We learned about the 1906 San Francisco earthquake, a tragedy that took 3,000 lives. It was the deadliest earthquake in U.S. history, but not in the world. Last October, an earthquake in Pakistan killed 73,000 people. The Tokyo earthquake of 1923 killed more than 100,000 people. I left those facts out of the lesson, obviously. My kids are only 9 months, and 3 and 5 years old, though only one of them was listening to me. This became clear when Richie, 3, asked, "But why does Robin wear a superhero mask?"
We talked about how earthquakes happen when the earth's plates shift at a fault line. San Francisco is built next to the San Andreas Fault.
I've never been in an earthquake. I just read about them in National Geographic last month. I can't imagine the fear of not knowing where to go. In a tornado, you go to the basement. In a flood, you go to higher ground if you can get there fast enough. But where would you turn to avoid the wrath of falling skyscrapers, collapsing houses and runaway cars?
Of course, I tried to avoid this doom when discussing the lesson with the boys. I told them that in earthquakes, people go to the middle of a field for safety. It's the opposite of a tornado, I said. I have no idea if this is true. If it is true, it's also completely impractical for city dwellers.
Finally, we created an earthquake. We laid down a newspaper broadsheet and built a city of blocks on it. There were sky scrapers, houses, cars, and a bridge leading to the middle of the ocean. This would come in handy if...hmmm...if you were a whale who drove a car, perhaps?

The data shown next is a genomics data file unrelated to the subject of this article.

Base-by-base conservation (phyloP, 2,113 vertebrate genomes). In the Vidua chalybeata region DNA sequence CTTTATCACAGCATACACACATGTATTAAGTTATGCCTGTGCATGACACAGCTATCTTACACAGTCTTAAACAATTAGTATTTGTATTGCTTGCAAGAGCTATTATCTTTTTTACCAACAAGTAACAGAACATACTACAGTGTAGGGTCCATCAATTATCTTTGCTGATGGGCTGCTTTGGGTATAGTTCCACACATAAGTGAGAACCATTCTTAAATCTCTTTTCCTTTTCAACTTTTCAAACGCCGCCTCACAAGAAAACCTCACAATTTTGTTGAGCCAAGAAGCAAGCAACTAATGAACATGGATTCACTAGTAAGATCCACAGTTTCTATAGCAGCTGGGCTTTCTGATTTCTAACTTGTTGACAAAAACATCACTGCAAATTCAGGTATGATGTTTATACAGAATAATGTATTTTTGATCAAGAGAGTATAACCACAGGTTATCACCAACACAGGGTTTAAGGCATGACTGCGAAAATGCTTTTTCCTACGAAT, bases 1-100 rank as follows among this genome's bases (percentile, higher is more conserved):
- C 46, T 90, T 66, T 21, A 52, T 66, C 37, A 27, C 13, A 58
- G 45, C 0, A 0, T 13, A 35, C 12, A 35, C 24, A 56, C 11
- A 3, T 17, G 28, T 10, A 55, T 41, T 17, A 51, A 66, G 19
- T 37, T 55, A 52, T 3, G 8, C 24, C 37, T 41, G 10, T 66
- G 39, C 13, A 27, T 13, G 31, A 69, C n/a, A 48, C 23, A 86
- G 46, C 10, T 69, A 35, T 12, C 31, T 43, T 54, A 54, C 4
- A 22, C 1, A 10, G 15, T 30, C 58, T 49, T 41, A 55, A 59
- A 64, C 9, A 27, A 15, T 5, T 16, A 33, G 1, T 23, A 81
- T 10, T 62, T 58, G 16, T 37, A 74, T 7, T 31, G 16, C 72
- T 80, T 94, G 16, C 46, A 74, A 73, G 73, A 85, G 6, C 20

Building a city is never easy. But engineers/builders Johnny and Richie had an added challenge: Baby Godzilla. J.J., 9 months old, whose hands are the size of a grown man's, did his army belly crawl across the living room and swiped at the buildings like a grizzly bear batting a fly. Luckily, the 3 and 5 year old builders thought it was funny when they had to start over.
When it was time for the earthquake, we tore the newspaper at its crease, which represented the San Andreas fault line, and watched the buildings crumble.
Pretend destruction is fun for boys. In their minds, the pretend people had escaped to an open field by the time disaster struck. So as the blocks tumbled to the floor, Johnny and Richie crashed cars into each other. Superman swooped in, not to save the day, but to knock down the blocks that were still standing.
Richie yelled, "Bubble bottom!" as some sort of battle cry. J.J. started screaming.
"Stop. He thinks it's a real earthquake!" I told Johnny and Richie. When they paused, J.J. belly crawled over and grabbed two blocks with his man hands. It turns out he was screaming not out of fear but because he wanted to tear stuff up, too.
Afterwards, Johnny said, "That was fun" and Richie said, "That was a nice day."
I refrained from saying, "But you know what isn't fun and isn't a nice day? Real earthquakes."
Because really they're too young to think about that. But the lesson definitely turned out to be more of a hoot and hollerin' good time than I intended it to be.
It made me wonder, why is knocking things down so fun for kids? For that matter, why are so many looming pretend disasters fun for them. In our backyard, a flood always lurks around the corner, and Johnny moves his hundreds of plastic dinosaurs, animals and superheros, who are naturally exotic pet owners, to different areas of the yard to save them. Volcanos are another favorite at our house.
Maybe the fun is being bigger than the disaster. Since the dawn of time, nature has drawn us to fertile floodplains and volcano valleys, and then struck without warning. Is it any wonder that we want to turn the tables? Not to stop the volcanos and floods from happening--because they serve a purpose. But to decide when they happen. So that everyone can get to safety in time.
Children stage disasters to outfox them. A flood happens almost every day in our backyard. And not a single animal has ever been swept away. We explode baking soda volcanos weekly, yet no dinosaur has ever been burned.
Scientists try to predict when disasters will occur. In the case of earthquakes, the article said, scientists know where they are likely to happen, but not when. To a child, however, they happen whenever the people are safe.